What I Learned at Sprint…

10:50 AM -- Sprint Corp. (NYSE: S)'s game of catch-up on Long Term Evolution (LTE) will be hard-won, but the carrier is confident in the progress it has made and the technology evolution it has laid out with Network Vision. (See Sprint Sets Due Date for iDEN's LTE Rebirth and Sprint to Fully Support HD Voice in 2013.)

That's what I took away from spending two days at the operator's headquarters in Overland Park, Kan., last week. The visit included briefings from top execs across Sprint's network, engineering, handset and sales divisions, as well as from its vendor partners Ericsson AB (Nasdaq: ERIC), Alcatel-Lucent (NYSE: ALU) and Samsung Corp. , a visit to a cell site in nearby Olathe, a tour of its labs (sans devices) and some hands-on time with its newly announced LTE smartphones. (See Photos: Inside Sprint's Network Vision .)

I had laid out some questions ahead of the visit, some of which got answered and some of which got deferred, so here's an update on what I did learn at the Sprint shindig. (See Dear Sprint, Here's What We Want to Know....)

  • Sprint is sticking to its plans to cover 123 million PoPs covered with LTE by the end of the year and 250 million by the end of 2013. President of Network Operations Steve Elfman reiterated the company lines: that initial launches will come in mid-year in Atlanta, Baltimore, Dallas, Houston, Kansas City and San Antonio with the first devices -- out of 15 planned this year -- launching before that time, but he also noted that the LTE network will cover most of the WiMax footprint this year and subsume it next year.

  • Sprint's deployment strategy includes starting in small towns like Kankakee, Ill., its first cluster to go live, where it has the right zoning and leases and it's rural enough to not disrupt a lot of people in the testing phases. Then, Sprint VP of Development & Engineering Iyad Tarazi said, it will creep its way into the major city nearby, as with Waco working towards Dallas and Fort Worth and Kankakee moving into Chicago.

  • Sprint has Network Vision construction started in 17 markets and is working on LTE in all states except for Alaska.

  • Sprint reports its first-quarter earnings on April 25, so the carrier didn't divulge any financial updates on Network Vision. We'll have to wait a week to learn about vendor financing and acquisition targets (although, don't hold your breath on that one). SVP of Networks Bob Azzi said, however, that Sprint's built a lot of its future upgrades into its financials, so there won't be huge incremental investments necessary outside of the initial US$4 to $5 billion.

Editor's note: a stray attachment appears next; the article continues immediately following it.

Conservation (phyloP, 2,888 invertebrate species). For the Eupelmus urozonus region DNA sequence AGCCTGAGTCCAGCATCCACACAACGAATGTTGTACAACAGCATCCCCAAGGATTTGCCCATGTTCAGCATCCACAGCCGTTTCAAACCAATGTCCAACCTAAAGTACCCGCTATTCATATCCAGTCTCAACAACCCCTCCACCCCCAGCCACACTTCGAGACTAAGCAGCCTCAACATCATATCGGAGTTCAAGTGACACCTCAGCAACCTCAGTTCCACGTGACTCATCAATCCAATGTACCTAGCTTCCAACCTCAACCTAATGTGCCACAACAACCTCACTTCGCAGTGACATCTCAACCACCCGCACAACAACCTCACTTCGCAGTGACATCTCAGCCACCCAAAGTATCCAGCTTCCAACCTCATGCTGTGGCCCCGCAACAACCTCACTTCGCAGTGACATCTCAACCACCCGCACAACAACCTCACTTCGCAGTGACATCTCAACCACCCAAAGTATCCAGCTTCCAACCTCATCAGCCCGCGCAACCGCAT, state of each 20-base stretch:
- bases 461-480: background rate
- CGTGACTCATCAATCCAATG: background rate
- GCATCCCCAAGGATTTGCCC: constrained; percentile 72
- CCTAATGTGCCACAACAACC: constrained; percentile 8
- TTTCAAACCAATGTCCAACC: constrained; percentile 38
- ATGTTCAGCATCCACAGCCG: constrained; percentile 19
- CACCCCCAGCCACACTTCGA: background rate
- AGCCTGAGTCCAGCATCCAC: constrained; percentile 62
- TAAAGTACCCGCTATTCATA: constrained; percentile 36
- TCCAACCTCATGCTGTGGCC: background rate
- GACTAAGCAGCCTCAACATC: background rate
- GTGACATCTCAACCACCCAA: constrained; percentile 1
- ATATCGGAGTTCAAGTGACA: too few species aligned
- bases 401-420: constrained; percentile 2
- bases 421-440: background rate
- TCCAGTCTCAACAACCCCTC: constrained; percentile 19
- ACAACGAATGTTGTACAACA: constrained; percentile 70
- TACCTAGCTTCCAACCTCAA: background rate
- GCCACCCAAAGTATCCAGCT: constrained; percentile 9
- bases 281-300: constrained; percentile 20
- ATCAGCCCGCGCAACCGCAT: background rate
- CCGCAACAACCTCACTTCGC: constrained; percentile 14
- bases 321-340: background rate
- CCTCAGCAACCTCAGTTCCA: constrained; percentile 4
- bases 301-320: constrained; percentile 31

• Azzi also said Sprint will have more information on its earnings call about how it's working with the Rural Cellular Association on LTE roaming and, in general, on how it will be "highly competitive to the big two," AT&T Inc. (NYSE: T) and Verizon Wireless .

  • Don't expect any WiMax/LTE/CDMA smartphones. Sprint will offer tri-mode hotspots for heavy data users, but doesn't plan on selling any phones that can cross all three networks. In fact, it won't be making any new WiMax smartphones, although it will continue to sell them through the end of the year. Handoff from LTE to CDMA will matter less going forward because LTE will become ubiquitous, Azzi said.

  • Sprint will start coordinating its small cell network, which Azzi said includes "several hundred thousand" small cells already, with its macro network in late 2012 to early 2013.

  • The carrier plans to stick with unlimited on LTE, but it's hoping to encourage more of its customers to use Wi-Fi with a network client it built with Smith Micro Software Inc. (Nasdaq: SMSI) and Birdstep Technology ASA (Oslo: BIRD) that automatically defaults to Wi-Fi when available or chooses the best network, WiMax or CDMA, on Android devices. (See Sprint: Still Unlimited on 4G LTE Smartphones.)

  • Sprint Chief Sales Officer Paget Alves doesn't believe Sprint will have any trouble marketing 4G LTE, because it's already established the value of 4G with its consumer customers through WiMax, and its enterprise customers are anxious for LTE to come online. Neither group necessarily understands or cares about the difference between WiMax and LTE, he said.

"LTE will come quickly," Alves said. "We can set expectations that this will be a national service before most customers would upgrade their phone again."

— Sarah Reedy, Senior Reporter, Light Reading Mobile

alandal 12/5/2012 | 5:36:22 PM
re: What I Learned at Sprint…

It would be interesting if you write a report by the end of 2012 to line up all their promises against the actual completion status then.

joset01 12/5/2012 | 5:36:21 PM
re: What I Learned at Sprint…

Nice idea. We're definitely going to stay on it, the Sprint upgrade path is an interesting one.

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